When I saw this movie for the first time on opening weekend (in 3-d) I went into the theater with an open mind. I re-read the book before seeing the movie and re-watched the 1974 Great Gatsby so I would be able to see how closely this version of the film followed the book and how it compared to the 1974 version. The whole modern music thing did not outrage me as much it seemed to have other people. I wasn’t about to judge a movie I hadn’t seen yet. But, you know what? I think the soundtrack worked really well in the movie. It fit the scenes perfectly. From what I’ve read on IMDb message boards, a lot of people keep saying the modern music was a distraction. But, that’s their opinion. In my opinion, the modern music was in no way whatsoever a distraction and the film had a great blend of the songs that are found on the soundtrack and actual 1920’s music. As far as the rap/hip-hop songs in the film go, well…Hip-hop is about the closest thing to jazz we have nowadays. What hip-hop is for people nowadays is what jazz was for people back then. Plus, it’s not like the entire soundtrack is nothing but rap. The songs are sung by modern singers, but some of them almost have a 1920’s kind of sound to them. I still don’t understand the hate people are having with the music. I don’t remember anyone being in an outrage with all the modern music in Django Unchained. I’m pretty sure no one in the Old West was listening to Jim Croce or James Brown. Baz Luhrmann made some original, creative choices when making this film and to me, those choices were executed really well. To get the point across of what the 1920’s were like (sex, booze, partying, complete carelessness and carefree ways) some changes were to be made to make it more enjoyable to modern audiences. When watching the 1974 version, during the party scenes, classic 1920’s music is playing and that’s cool and all, but after seeing the 2013 version and watching the party scenes with loud, modern dance music with a slight 1920’s twist, I feel like I now fully understand what it was like to be living in the 1920’s. Anyways, my favorite songs on the soundtrack are: “Over the Love” by Florence + The Machine, “Young & Beautiful” by Lana Del Rey, “Love is Blindness” by Jack White, and “Together” by The xx.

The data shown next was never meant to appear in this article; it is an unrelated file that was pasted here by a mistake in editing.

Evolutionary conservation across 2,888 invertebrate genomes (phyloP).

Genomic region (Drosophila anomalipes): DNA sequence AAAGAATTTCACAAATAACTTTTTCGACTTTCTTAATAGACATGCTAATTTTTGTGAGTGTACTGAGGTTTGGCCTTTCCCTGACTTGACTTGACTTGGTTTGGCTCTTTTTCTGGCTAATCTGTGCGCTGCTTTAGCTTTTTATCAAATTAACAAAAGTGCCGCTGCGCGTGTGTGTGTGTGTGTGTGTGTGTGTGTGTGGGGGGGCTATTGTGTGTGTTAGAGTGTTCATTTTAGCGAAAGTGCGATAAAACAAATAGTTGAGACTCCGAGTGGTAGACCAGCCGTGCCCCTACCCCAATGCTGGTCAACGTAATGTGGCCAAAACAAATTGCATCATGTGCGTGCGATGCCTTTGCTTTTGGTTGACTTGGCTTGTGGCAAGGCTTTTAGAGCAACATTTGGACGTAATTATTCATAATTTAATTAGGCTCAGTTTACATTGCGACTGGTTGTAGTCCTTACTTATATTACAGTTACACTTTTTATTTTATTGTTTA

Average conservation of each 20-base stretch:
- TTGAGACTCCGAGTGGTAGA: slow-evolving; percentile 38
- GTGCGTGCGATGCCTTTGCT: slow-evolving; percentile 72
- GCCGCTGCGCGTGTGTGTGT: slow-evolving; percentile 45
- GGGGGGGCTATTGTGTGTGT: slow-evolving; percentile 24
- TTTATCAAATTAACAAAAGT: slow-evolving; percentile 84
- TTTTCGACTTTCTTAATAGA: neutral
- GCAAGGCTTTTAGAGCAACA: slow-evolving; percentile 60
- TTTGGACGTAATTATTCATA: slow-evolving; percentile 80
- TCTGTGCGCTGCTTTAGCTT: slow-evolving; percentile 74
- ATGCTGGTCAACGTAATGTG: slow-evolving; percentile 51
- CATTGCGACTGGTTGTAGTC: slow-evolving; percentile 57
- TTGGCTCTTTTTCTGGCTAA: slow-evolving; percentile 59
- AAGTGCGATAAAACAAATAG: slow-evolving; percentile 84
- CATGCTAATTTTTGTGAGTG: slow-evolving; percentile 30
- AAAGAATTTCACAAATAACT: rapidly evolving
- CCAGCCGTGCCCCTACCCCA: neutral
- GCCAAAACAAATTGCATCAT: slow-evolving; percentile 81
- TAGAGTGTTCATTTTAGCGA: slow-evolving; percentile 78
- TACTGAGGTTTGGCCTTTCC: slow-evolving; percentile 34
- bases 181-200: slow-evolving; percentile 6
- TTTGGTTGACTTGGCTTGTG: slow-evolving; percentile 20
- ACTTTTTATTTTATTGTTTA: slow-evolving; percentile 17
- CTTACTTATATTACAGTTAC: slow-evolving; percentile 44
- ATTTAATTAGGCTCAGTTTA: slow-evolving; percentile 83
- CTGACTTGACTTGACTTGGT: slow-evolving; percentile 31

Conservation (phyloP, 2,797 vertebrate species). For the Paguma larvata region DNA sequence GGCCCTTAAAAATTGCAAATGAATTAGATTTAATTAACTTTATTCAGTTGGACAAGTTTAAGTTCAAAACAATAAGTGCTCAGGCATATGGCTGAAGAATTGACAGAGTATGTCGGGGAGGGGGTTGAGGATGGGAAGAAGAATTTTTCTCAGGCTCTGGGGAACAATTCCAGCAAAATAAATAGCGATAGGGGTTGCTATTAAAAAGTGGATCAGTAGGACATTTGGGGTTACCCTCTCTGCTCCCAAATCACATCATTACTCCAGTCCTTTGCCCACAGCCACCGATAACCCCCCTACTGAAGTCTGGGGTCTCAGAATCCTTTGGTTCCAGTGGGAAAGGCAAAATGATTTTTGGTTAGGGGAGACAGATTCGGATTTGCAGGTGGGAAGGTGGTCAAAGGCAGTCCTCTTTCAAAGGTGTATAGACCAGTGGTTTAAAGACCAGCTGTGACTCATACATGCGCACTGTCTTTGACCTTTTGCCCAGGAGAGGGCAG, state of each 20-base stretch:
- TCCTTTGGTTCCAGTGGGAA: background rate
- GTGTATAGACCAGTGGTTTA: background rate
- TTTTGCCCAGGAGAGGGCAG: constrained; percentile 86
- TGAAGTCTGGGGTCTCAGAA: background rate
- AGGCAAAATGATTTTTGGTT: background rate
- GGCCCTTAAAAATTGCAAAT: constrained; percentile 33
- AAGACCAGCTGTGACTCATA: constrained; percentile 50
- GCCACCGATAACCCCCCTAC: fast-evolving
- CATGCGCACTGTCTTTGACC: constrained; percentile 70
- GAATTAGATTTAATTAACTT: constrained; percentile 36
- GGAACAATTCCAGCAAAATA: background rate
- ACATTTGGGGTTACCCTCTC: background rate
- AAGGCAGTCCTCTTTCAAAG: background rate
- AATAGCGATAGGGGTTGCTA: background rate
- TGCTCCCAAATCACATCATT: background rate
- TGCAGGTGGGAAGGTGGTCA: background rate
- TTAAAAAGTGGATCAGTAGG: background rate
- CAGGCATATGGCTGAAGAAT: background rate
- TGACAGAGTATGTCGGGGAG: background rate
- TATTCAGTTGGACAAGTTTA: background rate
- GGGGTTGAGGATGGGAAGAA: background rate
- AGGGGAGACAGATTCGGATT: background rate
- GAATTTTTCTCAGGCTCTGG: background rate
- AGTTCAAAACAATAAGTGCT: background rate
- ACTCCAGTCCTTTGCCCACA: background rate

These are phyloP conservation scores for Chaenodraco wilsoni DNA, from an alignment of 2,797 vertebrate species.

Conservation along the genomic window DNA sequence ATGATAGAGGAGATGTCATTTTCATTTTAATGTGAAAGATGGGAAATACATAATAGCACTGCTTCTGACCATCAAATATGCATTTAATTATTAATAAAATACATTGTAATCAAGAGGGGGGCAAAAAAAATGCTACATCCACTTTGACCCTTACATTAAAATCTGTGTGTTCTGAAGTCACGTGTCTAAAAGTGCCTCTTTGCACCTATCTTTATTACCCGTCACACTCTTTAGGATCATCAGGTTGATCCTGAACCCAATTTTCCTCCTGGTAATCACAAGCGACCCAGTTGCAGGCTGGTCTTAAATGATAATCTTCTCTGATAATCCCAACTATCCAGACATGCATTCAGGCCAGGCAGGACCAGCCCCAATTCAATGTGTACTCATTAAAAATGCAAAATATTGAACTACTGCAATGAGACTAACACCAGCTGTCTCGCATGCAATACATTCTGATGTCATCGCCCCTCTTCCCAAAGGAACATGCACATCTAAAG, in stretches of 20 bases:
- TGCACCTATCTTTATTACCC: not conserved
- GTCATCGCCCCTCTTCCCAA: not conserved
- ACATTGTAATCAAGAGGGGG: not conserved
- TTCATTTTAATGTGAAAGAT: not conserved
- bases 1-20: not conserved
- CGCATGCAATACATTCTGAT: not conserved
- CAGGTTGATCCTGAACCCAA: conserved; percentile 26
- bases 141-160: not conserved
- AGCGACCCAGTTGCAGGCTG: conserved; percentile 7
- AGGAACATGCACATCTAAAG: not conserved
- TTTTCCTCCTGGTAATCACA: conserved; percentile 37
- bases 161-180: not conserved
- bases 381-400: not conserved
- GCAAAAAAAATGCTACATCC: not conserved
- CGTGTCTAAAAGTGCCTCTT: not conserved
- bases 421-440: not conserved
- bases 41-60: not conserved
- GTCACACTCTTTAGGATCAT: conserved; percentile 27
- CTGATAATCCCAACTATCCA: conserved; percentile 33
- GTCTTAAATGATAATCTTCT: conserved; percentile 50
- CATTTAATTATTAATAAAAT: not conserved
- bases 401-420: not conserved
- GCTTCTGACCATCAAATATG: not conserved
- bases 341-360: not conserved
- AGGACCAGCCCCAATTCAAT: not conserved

This movie is loud, colorful, and crazy (but in a good way). Visually this movie is wonderful. Yes, there’s CGI, but a lot of movies nowadays have a lot of CGI. Acting is superb. I actually found myself feel for the characters, care about what happens to them. Coming from someone that has read the book more than once (it’s one of my favorite books), this movie followed the book soooo much better than the 1974 version. Not that the 1974 version didn’t have direct quotes from the book, but the new version had a lot more direct quotes from the book and just about every scene in the new film was taken straight out of the book. As in, there weren’t numerous scenes in the film that maybe had the same dialogue as the book, but was taking place in a totally different environment. This version also does a better job at explaining some things (like how Jay and Daisy met, etc.) than the 1974 version. The one thing that is definitely not in the book are the scenes of Nick at the sanitarium. It might not be in the book, but it makes sense with why this guy would be telling this story about a guy named Gatsby. Making it seem like Nick Carraway is the author of The Great Gatsby is not completely far-fetched as some people think that Nick is based off of F. Scott Fitzgerald. I can definitely see that. There is a line in the book (that is in the movie, too) where the narrator, Nick, makes a comment about “reading over what I have written so far.”

My favorite performance in the film was definitely, hands down, Leonardo DiCaprio’s. His portrayal of Jay Gatsby was spot-on with Gatsby from the book. Not that Robert Redford is a terrible actor or anything (I remember when I watched the 1974 version in high school after reading the book I thought Robert Redford did a good job in the movie), but after seeing Leo’s take on Gatsby, I won’t be able to watch the original the same way again. I also thought Carey Mulligan’s performance was much more preferable compared to Mia Farrow’s. Newcomer Elizabeth Debicki as Jordan Baker gave a good performance. Lois Chiles as Jordan in the 1974 version I thought was alright, but with her, as well as Sam Waterston’s performance of Nick Carraway, I felt was not very developed. Jordan and Nick in the original film seemed to always have the same expression and monotone-like voice throughout the entire film. I liked Tobey Maguire’s take on Nick Carraway. I do like Bruce Dern as Tom in the original, but Joel Edgerton definitely did a good job as Tom, too. One of the things that irks me with the original version is the lack of chemistry between Robert Redford and Mia Farrow. Leonardo DiCaprio and Carey Mulligan definitely have better on-screen chemistry.

I saw the film in both 3-d and 2-d. The 3-d doesn’t really add much, but it does give the viewer the feeling of really being a part of the movie, which is the point of 3-d…obviously. I loved this movie. When reading the book, I had an image in my head and the 2013 version has fulfilled what I imagined while reading the book. What I will suggest when seeing this movie is keep an open mind. Do not go see it already hating what you’ve seen from the trailers and the modern music. Keep an open mind! If you don’t like this version or the 1974 version, well, there’s always the 1949 and 2000 version, neither of which I’ve seen.

Last tidbit…One of my favorite scenes in the new version is when Jay and Nick are waiting for Daisy to come to Nick’s place for tea and how nervous Jay is acting and even after Daisy and Jay are reunited, Jay still acts nervous. Leo did such a good job during that scene and that entire scene and dialogue is just like how it is in the book. I love it when movies follow the books their adapted from closely… 🙂

Remember, keep an open mind when seeing this film, old sport.